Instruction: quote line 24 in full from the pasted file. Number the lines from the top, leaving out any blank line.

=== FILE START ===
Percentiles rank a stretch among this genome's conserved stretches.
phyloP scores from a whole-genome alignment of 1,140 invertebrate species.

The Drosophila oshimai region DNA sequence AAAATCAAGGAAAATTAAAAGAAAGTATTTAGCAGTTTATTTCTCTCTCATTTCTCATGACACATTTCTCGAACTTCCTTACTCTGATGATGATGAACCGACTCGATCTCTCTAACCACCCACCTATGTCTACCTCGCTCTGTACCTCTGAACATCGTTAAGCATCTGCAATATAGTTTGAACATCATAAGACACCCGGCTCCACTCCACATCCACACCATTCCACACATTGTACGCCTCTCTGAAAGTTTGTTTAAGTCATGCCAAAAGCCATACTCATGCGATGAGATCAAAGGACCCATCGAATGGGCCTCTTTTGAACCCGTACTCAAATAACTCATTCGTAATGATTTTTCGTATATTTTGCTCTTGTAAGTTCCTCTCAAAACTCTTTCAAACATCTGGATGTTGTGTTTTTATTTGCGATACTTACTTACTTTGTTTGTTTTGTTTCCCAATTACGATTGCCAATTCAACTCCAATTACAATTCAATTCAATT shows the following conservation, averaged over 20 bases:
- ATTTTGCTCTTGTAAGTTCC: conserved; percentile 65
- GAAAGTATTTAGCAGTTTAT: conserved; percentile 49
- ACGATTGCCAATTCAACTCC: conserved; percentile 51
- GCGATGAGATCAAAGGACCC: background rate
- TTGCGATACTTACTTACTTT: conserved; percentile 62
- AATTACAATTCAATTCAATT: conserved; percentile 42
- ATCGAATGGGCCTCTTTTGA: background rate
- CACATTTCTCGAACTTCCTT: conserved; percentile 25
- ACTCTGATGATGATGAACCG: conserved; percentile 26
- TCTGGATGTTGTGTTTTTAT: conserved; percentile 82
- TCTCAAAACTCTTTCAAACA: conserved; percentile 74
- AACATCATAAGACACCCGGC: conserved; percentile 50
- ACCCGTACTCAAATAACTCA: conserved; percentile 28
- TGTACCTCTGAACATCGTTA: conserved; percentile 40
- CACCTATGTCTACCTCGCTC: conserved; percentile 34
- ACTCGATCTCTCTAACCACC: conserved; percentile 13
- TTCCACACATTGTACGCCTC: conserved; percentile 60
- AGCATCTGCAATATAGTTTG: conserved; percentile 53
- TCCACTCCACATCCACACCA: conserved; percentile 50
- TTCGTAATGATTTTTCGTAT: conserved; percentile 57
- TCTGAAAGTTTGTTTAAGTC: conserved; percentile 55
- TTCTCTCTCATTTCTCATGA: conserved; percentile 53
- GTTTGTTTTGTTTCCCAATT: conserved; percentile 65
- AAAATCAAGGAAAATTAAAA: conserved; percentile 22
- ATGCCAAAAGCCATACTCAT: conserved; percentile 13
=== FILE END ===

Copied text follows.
- TCTGAAAGTTTGTTTAAGTC: conserved; percentile 55